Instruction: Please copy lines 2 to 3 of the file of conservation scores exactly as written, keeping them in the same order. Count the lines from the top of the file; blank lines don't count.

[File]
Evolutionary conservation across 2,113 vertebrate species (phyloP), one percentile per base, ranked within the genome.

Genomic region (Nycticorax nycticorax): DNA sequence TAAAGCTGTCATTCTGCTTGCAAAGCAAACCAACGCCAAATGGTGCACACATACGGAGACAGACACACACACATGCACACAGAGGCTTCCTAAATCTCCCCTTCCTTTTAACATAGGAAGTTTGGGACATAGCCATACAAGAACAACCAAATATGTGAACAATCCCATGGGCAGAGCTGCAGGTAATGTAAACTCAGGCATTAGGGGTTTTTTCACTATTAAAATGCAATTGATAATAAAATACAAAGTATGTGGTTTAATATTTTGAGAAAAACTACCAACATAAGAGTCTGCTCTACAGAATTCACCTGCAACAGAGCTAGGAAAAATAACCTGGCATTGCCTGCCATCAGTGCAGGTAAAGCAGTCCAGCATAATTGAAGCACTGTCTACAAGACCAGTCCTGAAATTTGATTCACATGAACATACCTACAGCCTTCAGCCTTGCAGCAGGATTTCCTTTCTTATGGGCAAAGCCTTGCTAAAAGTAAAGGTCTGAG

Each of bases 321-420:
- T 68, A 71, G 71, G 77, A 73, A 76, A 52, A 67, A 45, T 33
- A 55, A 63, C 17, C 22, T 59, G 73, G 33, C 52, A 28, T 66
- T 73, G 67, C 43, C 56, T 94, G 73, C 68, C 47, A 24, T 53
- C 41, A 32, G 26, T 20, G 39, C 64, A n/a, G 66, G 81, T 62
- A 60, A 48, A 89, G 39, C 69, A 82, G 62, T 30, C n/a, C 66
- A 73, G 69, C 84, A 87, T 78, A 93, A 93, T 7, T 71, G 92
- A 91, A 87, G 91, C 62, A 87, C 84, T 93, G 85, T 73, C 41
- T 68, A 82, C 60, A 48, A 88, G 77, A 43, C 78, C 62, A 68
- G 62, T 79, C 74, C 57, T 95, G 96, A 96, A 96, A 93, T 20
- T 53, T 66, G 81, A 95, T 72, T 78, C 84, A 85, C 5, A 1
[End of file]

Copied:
Genomic region (Nycticorax nycticorax): DNA sequence TAAAGCTGTCATTCTGCTTGCAAAGCAAACCAACGCCAAATGGTGCACACATACGGAGACAGACACACACACATGCACACAGAGGCTTCCTAAATCTCCCCTTCCTTTTAACATAGGAAGTTTGGGACATAGCCATACAAGAACAACCAAATATGTGAACAATCCCATGGGCAGAGCTGCAGGTAATGTAAACTCAGGCATTAGGGGTTTTTTCACTATTAAAATGCAATTGATAATAAAATACAAAGTATGTGGTTTAATATTTTGAGAAAAACTACCAACATAAGAGTCTGCTCTACAGAATTCACCTGCAACAGAGCTAGGAAAAATAACCTGGCATTGCCTGCCATCAGTGCAGGTAAAGCAGTCCAGCATAATTGAAGCACTGTCTACAAGACCAGTCCTGAAATTTGATTCACATGAACATACCTACAGCCTTCAGCCTTGCAGCAGGATTTCCTTTCTTATGGGCAAAGCCTTGCTAAAAGTAAAGGTCTGAG

Each of bases 321-420: